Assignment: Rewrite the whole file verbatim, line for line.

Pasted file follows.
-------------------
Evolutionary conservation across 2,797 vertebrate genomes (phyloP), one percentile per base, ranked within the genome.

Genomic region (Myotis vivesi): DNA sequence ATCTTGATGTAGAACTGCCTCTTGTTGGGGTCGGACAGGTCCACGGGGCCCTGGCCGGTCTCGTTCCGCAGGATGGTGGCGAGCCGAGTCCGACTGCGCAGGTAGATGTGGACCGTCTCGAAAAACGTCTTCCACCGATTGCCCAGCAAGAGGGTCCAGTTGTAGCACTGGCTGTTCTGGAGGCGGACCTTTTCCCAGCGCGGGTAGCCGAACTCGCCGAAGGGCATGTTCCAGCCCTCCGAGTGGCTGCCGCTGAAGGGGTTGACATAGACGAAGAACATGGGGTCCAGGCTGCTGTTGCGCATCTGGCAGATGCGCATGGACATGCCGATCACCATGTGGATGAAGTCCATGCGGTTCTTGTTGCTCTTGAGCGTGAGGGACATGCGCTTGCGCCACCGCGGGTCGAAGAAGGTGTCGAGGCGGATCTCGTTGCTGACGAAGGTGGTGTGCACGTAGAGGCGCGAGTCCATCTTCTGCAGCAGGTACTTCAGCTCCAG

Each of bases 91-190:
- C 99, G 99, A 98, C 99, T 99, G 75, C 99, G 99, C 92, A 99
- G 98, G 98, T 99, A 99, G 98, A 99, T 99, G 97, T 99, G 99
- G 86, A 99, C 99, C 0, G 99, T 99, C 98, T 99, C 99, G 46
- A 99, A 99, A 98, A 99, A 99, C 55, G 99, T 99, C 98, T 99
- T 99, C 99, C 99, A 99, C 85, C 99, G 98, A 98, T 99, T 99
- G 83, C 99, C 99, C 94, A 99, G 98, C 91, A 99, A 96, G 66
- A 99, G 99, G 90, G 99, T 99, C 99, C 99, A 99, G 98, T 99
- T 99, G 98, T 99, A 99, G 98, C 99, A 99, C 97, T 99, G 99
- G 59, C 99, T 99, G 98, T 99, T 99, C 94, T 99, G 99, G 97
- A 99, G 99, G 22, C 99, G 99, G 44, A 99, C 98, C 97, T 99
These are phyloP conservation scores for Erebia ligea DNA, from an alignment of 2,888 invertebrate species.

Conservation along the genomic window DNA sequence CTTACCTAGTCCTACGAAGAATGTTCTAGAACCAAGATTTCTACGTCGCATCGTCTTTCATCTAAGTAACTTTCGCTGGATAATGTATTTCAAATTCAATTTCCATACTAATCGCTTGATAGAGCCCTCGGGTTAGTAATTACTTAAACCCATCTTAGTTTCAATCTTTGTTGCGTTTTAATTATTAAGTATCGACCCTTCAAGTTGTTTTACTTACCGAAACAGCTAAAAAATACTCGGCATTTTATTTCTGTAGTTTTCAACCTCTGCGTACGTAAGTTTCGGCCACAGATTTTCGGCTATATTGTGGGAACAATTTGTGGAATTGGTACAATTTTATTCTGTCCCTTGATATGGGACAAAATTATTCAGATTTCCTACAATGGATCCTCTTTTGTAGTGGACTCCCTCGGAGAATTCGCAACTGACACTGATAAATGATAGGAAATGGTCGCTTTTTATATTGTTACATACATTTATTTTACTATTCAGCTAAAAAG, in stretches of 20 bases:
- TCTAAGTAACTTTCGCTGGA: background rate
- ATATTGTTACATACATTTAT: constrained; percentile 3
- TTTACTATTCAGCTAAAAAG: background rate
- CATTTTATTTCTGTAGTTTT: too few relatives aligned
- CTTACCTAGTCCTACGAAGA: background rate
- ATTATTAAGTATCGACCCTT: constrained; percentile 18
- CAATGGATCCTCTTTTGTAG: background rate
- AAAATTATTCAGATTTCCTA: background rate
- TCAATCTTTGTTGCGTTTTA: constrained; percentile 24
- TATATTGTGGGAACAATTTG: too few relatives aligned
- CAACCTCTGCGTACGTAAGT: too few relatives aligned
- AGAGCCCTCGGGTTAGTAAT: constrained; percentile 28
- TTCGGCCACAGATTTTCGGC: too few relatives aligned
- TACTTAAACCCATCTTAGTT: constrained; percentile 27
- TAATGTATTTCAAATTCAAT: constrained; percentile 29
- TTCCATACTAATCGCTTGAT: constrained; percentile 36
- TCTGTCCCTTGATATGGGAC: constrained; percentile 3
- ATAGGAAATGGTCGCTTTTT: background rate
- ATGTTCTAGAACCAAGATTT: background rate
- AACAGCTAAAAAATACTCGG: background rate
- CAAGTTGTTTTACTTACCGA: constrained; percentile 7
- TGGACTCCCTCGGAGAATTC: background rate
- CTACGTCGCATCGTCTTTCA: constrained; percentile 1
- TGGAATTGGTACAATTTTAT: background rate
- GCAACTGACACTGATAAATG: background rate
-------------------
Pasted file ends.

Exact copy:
Evolutionary conservation across 2,797 vertebrate genomes (phyloP), one percentile per base, ranked within the genome.

Genomic region (Myotis vivesi): DNA sequence ATCTTGATGTAGAACTGCCTCTTGTTGGGGTCGGACAGGTCCACGGGGCCCTGGCCGGTCTCGTTCCGCAGGATGGTGGCGAGCCGAGTCCGACTGCGCAGGTAGATGTGGACCGTCTCGAAAAACGTCTTCCACCGATTGCCCAGCAAGAGGGTCCAGTTGTAGCACTGGCTGTTCTGGAGGCGGACCTTTTCCCAGCGCGGGTAGCCGAACTCGCCGAAGGGCATGTTCCAGCCCTCCGAGTGGCTGCCGCTGAAGGGGTTGACATAGACGAAGAACATGGGGTCCAGGCTGCTGTTGCGCATCTGGCAGATGCGCATGGACATGCCGATCACCATGTGGATGAAGTCCATGCGGTTCTTGTTGCTCTTGAGCGTGAGGGACATGCGCTTGCGCCACCGCGGGTCGAAGAAGGTGTCGAGGCGGATCTCGTTGCTGACGAAGGTGGTGTGCACGTAGAGGCGCGAGTCCATCTTCTGCAGCAGGTACTTCAGCTCCAG

Each of bases 91-190:
- C 99, G 99, A 98, C 99, T 99, G 75, C 99, G 99, C 92, A 99
- G 98, G 98, T 99, A 99, G 98, A 99, T 99, G 97, T 99, G 99
- G 86, A 99, C 99, C 0, G 99, T 99, C 98, T 99, C 99, G 46
- A 99, A 99, A 98, A 99, A 99, C 55, G 99, T 99, C 98, T 99
- T 99, C 99, C 99, A 99, C 85, C 99, G 98, A 98, T 99, T 99
- G 83, C 99, C 99, C 94, A 99, G 98, C 91, A 99, A 96, G 66
- A 99, G 99, G 90, G 99, T 99, C 99, C 99, A 99, G 98, T 99
- T 99, G 98, T 99, A 99, G 98, C 99, A 99, C 97, T 99, G 99
- G 59, C 99, T 99, G 98, T 99, T 99, C 94, T 99, G 99, G 97
- A 99, G 99, G 22, C 99, G 99, G 44, A 99, C 98, C 97, T 99
These are phyloP conservation scores for Erebia ligea DNA, from an alignment of 2,888 invertebrate species.

Conservation along the genomic window DNA sequence CTTACCTAGTCCTACGAAGAATGTTCTAGAACCAAGATTTCTACGTCGCATCGTCTTTCATCTAAGTAACTTTCGCTGGATAATGTATTTCAAATTCAATTTCCATACTAATCGCTTGATAGAGCCCTCGGGTTAGTAATTACTTAAACCCATCTTAGTTTCAATCTTTGTTGCGTTTTAATTATTAAGTATCGACCCTTCAAGTTGTTTTACTTACCGAAACAGCTAAAAAATACTCGGCATTTTATTTCTGTAGTTTTCAACCTCTGCGTACGTAAGTTTCGGCCACAGATTTTCGGCTATATTGTGGGAACAATTTGTGGAATTGGTACAATTTTATTCTGTCCCTTGATATGGGACAAAATTATTCAGATTTCCTACAATGGATCCTCTTTTGTAGTGGACTCCCTCGGAGAATTCGCAACTGACACTGATAAATGATAGGAAATGGTCGCTTTTTATATTGTTACATACATTTATTTTACTATTCAGCTAAAAAG, in stretches of 20 bases:
- TCTAAGTAACTTTCGCTGGA: background rate
- ATATTGTTACATACATTTAT: constrained; percentile 3
- TTTACTATTCAGCTAAAAAG: background rate
- CATTTTATTTCTGTAGTTTT: too few relatives aligned
- CTTACCTAGTCCTACGAAGA: background rate
- ATTATTAAGTATCGACCCTT: constrained; percentile 18
- CAATGGATCCTCTTTTGTAG: background rate
- AAAATTATTCAGATTTCCTA: background rate
- TCAATCTTTGTTGCGTTTTA: constrained; percentile 24
- TATATTGTGGGAACAATTTG: too few relatives aligned
- CAACCTCTGCGTACGTAAGT: too few relatives aligned
- AGAGCCCTCGGGTTAGTAAT: constrained; percentile 28
- TTCGGCCACAGATTTTCGGC: too few relatives aligned
- TACTTAAACCCATCTTAGTT: constrained; percentile 27
- TAATGTATTTCAAATTCAAT: constrained; percentile 29
- TTCCATACTAATCGCTTGAT: constrained; percentile 36
- TCTGTCCCTTGATATGGGAC: constrained; percentile 3
- ATAGGAAATGGTCGCTTTTT: background rate
- ATGTTCTAGAACCAAGATTT: background rate
- AACAGCTAAAAAATACTCGG: background rate
- CAAGTTGTTTTACTTACCGA: constrained; percentile 7
- TGGACTCCCTCGGAGAATTC: background rate
- CTACGTCGCATCGTCTTTCA: constrained; percentile 1
- TGGAATTGGTACAATTTTAT: background rate
- GCAACTGACACTGATAAATG: background rate